US: The FDA moves to ban trans fats in foods
Heart-clogging trans fats have been slowly disappearing from grocery aisles and restaurant menus in the US for the last decade. Now, the FDA is finishing the job. It has announced its preliminary determination that partially hydrogenated oils (PHOs), the primary dietary source of artificial trans fat in processed foods, are not “generally recognised as safe” for use in food. The FDA’s preliminary determination is based on available scientific evidence and the findings of expert scientific panels.
The agency has opened a 60-day comment period on this preliminary determination to collect additional data and to gain input on the time potentially needed for food manufacturers to reformulate products that currently contain artificial trans fat should this determination be finalised.
“While consumption of potentially harmful artificial trans fat has declined over the last two decades in the United States, current intake remains a significant public health concern,” said FDA Commissioner Margaret Hamburg, MD.
“The FDA’s action today is an important step toward protecting more Americans from the potential dangers of trans fat. Further reduction in the amount of trans fat in the American diet could prevent an additional 20,000 heart attacks and 7,000 deaths from heart disease each year – a critical step in the protection of Americans’ health.”
Consumption of trans fat raises low-density lipoprotein (LDL), or “bad” cholesterol, increasing the risk of coronary heart disease. The independent Institute of Medicine (IOM) has concluded that trans fat provides no known health benefit and that there is no safe level of consumption of artificial trans fat. Additionally, the IOM recommends that consumption of trans fat should be as low as possible while consuming a nutritionally adequate diet.
Trans fats are a byproduct of partially hydrogenated oils (PHOs). By bubbling hydrogen gas through oil under certain conditions, manufactures can turn liquid oils into whatever saturation or thickness that they desire. Such partially hydrogenated oils have become popular because they give foods taste and texture, and in the 1950s, trans fats emerged as a way to increase the shelf life for processed foods such as baked goods.
In recent years, many food manufacturers and retailers have voluntarily decreased trans fat levels in many foods and products they sell. Trans fat can be found in some processed foods, such as certain desserts, microwave popcorn products, frozen pizzas, margarines and coffee creamers.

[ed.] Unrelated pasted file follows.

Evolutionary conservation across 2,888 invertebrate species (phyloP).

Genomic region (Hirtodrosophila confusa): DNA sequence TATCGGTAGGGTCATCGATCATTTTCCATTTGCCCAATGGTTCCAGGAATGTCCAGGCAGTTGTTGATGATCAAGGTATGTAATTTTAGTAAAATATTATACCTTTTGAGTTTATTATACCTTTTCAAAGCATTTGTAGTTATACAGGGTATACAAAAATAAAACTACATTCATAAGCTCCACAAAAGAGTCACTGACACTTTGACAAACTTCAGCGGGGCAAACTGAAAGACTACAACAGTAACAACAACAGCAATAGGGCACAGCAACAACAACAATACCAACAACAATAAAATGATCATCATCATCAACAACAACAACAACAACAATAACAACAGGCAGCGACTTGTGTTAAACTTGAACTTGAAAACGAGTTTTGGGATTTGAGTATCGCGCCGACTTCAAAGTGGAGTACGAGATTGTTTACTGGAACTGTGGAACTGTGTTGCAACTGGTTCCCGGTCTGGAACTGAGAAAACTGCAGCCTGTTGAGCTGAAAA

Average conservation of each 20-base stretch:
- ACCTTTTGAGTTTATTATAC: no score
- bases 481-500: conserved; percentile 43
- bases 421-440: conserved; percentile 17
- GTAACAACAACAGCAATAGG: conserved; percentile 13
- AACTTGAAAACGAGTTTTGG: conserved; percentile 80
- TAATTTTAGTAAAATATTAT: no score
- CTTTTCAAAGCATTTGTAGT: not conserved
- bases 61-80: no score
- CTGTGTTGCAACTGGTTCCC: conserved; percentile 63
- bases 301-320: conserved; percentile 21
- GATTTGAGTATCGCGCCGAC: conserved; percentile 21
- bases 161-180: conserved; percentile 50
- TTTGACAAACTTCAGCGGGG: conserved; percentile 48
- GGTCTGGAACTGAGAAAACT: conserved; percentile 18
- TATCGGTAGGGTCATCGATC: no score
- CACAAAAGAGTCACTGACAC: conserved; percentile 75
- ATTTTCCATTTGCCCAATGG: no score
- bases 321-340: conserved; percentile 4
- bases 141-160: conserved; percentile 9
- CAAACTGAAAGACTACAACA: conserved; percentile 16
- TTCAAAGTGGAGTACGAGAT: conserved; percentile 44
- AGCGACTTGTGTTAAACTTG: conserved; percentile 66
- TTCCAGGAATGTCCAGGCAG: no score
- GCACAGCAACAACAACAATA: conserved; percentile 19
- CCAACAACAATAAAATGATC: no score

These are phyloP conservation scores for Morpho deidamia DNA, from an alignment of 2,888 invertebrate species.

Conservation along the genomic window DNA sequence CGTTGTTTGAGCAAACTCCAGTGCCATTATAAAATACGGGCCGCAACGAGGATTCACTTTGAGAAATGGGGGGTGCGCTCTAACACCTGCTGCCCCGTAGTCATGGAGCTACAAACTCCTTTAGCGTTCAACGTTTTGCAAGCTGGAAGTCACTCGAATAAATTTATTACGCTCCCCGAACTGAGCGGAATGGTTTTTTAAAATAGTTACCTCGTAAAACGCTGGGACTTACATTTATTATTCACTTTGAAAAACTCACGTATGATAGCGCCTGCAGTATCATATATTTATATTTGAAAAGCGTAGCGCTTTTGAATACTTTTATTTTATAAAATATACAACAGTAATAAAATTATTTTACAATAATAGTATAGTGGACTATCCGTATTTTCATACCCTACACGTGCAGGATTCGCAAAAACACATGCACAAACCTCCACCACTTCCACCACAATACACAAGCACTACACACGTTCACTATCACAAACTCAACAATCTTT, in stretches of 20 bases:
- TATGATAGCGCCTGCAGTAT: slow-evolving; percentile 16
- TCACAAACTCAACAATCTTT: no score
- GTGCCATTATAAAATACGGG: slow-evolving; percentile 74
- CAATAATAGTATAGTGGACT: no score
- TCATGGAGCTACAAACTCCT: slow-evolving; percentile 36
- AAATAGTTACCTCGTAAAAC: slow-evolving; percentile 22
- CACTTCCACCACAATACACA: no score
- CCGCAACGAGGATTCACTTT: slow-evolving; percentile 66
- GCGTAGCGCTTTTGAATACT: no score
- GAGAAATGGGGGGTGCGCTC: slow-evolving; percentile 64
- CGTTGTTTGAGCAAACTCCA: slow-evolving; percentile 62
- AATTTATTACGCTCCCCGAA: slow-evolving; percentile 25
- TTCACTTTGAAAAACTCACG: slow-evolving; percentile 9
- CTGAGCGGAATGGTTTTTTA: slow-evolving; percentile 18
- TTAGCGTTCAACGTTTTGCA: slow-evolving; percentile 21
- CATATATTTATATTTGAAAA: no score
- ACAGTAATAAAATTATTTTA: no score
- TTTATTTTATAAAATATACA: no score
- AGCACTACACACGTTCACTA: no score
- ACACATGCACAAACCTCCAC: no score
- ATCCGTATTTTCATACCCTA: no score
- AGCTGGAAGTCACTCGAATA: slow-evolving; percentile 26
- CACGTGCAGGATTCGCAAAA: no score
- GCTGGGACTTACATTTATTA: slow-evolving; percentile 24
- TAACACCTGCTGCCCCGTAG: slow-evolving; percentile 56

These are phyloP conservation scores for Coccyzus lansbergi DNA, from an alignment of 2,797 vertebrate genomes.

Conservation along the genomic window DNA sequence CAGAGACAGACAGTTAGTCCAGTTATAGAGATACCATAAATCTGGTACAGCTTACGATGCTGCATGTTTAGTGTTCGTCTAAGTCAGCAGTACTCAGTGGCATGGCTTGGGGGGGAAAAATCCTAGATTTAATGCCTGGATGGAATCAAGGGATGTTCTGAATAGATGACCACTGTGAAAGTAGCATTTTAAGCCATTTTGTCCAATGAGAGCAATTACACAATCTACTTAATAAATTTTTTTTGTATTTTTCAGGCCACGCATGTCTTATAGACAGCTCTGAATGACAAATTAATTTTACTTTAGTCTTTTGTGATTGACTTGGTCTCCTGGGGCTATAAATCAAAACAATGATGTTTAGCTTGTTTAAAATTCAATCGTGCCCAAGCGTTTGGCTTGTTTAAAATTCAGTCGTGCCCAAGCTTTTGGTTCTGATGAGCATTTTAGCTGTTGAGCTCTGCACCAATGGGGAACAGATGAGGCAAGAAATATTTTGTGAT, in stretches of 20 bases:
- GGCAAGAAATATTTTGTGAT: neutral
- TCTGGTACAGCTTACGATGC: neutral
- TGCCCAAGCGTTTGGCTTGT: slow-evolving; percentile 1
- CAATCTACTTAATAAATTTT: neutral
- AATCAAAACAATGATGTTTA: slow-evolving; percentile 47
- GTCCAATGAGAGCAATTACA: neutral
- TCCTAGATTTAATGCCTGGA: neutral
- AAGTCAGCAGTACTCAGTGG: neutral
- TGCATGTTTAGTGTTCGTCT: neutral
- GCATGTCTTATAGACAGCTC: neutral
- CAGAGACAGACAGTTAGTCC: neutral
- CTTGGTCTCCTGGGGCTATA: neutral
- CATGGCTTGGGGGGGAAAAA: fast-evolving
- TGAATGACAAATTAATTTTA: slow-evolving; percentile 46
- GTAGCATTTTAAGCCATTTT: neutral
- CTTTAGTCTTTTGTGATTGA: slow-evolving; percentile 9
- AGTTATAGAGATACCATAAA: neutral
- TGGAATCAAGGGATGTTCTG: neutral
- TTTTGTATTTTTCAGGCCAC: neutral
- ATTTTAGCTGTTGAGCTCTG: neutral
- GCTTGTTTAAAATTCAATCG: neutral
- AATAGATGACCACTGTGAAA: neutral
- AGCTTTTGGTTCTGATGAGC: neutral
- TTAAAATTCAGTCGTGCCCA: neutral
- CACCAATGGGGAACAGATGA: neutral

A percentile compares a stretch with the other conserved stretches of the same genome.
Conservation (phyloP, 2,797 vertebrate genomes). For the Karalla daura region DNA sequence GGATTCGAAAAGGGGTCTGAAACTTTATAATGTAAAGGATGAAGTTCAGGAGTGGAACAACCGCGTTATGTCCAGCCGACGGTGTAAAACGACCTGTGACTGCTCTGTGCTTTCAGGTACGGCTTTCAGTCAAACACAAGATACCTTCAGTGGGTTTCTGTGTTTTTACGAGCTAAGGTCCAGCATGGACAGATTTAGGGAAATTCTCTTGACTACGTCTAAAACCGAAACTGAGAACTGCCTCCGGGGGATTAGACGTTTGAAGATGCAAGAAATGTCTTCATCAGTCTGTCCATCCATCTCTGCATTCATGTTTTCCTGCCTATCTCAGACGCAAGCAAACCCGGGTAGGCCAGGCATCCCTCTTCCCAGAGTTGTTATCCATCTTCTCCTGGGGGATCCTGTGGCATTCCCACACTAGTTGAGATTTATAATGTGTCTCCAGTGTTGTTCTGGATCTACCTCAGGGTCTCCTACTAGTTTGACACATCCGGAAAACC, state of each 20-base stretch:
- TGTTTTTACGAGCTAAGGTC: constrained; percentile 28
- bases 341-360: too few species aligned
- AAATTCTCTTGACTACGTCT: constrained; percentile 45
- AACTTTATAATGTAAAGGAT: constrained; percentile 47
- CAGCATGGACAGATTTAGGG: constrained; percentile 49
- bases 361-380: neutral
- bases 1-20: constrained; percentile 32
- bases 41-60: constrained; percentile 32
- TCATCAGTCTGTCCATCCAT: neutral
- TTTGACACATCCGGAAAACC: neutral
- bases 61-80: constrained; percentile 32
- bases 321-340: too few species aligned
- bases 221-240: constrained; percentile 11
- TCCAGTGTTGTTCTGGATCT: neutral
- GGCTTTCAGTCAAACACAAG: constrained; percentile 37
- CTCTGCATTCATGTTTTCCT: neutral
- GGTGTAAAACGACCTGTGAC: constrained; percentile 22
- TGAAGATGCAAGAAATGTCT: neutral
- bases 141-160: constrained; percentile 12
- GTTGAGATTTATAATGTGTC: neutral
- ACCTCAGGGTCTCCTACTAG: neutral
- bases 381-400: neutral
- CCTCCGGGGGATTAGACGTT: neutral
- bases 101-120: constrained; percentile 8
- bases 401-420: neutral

Numerous retailers and manufacturers have already demonstrated that many of these products can be made without trans fat.
Thanks to these efforts, along with public education, the consumption of trans fat in American diets has been significantly reduced. Since trans fat content information began appearing in the Nutrition Facts label of foods in 2006, trans fat intake among American consumers has declined from 4.6 grams per day in 2003 to about 1 gram per day in 2012.
“One of the FDA’s core regulatory functions is ensuring that food, including all substances added to food, is safe,” said Michael Taylor, the FDA’s deputy commissioner for foods and veterinary medicine. “Food manufacturers have voluntarily decreased trans fat levels in many foods in recent years, but a substantial number of products still contain partially hydrogenated oils, which are the major source of trans fat in processed food.”
Following a review of the submitted comments, if the FDA finalizes its preliminary determination, PHOs would be considered “food additives” and could not be used in food unless authorised by regulation. If such a determination were made, the agency would provide adequate time for producers to reformulate products in order to minimise market disruption.
The FDA’s preliminary determination is only with regard to PHOs and does not affect trans fat that naturally occurs in small amounts in certain meat and dairy products.
The GMA responded to the statement as follows: “Product safety is the number one priority for America’s food and beverage companies and we invest our reputations and resources to provide consumers with safe and nutritious products that meet their preferences and lifestyle needs.”
“Through our efforts at product reformulation and the development of suitable alternatives, trans fats that are not naturally occurring have been drastically reduced in the food supply. Since 2005, food manufacturers have voluntarily lowered the amounts of trans fats in their food products by over 73 percent.
“Consumers can be confident that their food is safe and we look forward to working with the FDA to better understand their concerns and how our industry can better serve consumers.”
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